"I can’t guarantee anything, but I can talk to the new president and the new parliament and ministry, to try and make them in favor of racing."

“It is a very restrictive, especially on the betting side, our betting limit is only around US$100,” he said. “We are not allowed to accept bets online, and the bet types are already listed in law, not the KRA rules, so we lack flexibility in creating new bet types or increasing the bet limit. We are trying to explain our situation to the political parties and talking to the ministry about how we can develop, so we can contribute more to Korea.

But with development of new bet types, there isn’t that much resistance, so maybe we can speak to the government about that.”

Internet betting is also banned and takes out rates of 28 percent on most bet types are not only a severe hindrance to turnover, but also an obvious spur for illegal markets.

Most experts conservatively estimate Korea's illegal market at a staggering six times the legal hold.

In April 2018, Seoul will host the Asian Racing Conference, with the Asian Racing Federation's newly formed Anti-Illegal Gambling Taskforce to present reports on illegal gambling in each of the 32 jurisdictions.

Officials will be hoping some evidence from the ARF can help make a case to government for more lenient policies.

Explaining to a traditionally conservative government the counter-intuitive idea that loosening restrictions actually results in less illegal gambling can be a hard sell. And unfortunately for KRA officials, valuable energy is spent putting out spot fires brought about by the strong anti-gambling groups.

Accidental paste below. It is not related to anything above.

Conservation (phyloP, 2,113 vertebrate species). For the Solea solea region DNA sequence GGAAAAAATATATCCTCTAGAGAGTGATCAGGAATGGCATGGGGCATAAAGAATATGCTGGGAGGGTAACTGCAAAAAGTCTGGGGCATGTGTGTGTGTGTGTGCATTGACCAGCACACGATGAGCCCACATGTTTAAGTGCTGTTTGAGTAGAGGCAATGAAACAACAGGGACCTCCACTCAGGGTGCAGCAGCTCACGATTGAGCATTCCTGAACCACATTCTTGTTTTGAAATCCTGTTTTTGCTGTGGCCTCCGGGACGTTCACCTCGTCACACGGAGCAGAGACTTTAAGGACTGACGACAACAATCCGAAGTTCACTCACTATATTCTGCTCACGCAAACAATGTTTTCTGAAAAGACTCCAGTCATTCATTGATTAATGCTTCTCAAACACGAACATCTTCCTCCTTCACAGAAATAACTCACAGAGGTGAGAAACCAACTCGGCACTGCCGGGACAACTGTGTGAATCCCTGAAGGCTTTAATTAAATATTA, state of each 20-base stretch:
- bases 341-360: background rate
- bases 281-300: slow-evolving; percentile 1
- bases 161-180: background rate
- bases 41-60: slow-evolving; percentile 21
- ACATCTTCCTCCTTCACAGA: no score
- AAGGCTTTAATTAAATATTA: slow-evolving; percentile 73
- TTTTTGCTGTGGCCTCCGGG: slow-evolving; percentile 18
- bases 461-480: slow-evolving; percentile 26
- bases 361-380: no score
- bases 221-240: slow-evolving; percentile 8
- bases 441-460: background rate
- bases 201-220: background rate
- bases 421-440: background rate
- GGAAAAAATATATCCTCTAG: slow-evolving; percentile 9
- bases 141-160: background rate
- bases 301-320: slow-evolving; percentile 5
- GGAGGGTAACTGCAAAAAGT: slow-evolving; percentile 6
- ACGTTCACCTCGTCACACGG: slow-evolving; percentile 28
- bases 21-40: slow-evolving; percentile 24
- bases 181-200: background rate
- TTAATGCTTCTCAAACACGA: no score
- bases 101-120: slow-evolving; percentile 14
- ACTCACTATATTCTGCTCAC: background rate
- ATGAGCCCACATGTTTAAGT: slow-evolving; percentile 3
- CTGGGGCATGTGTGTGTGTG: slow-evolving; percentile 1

In Yongsan, one of the KRA's off track betting centers was closed after being picketed by locals.

There are still around 30 OTBs but community group pressure has forced the KRA to vastly reduce their capacity, with the government ordering that 50 percent of turnover must be bet on racecourses.

This edict has brought about plans for the construction of a new racetrack for thoroughbred racing at Yeongcheon, near Daegu, to go with the tracks at Seoul and Busan.

The main thrust of the KRA's campaign to shrug off the stigma associated with gambling in the country is to build the profile of the sport internationally.

This year's Autumn Racing Carnival was considered a success, ­even if the dominance of the Japanese horses that swept to the two features may have left some a little worried it would stir the anti-Japanese sentiment still prevalent in the country.

“We want to continue improvement and we want to consolidate our position as a significant player on the global racing scene,” Lee said. “In 2016 the first Korea Cup was a great success and earlier this year, a Korean horse won at the Dubai World Cup Carnival, despite the fact this was just the second year a Korean horse had competed in Dubai.”

And that turf track may yet be built – something that would facilitate greater competition and international recognition, but it won't be installed in 2019 as hoped, with an experimental strip of grass as far as that grand scheme has progressed.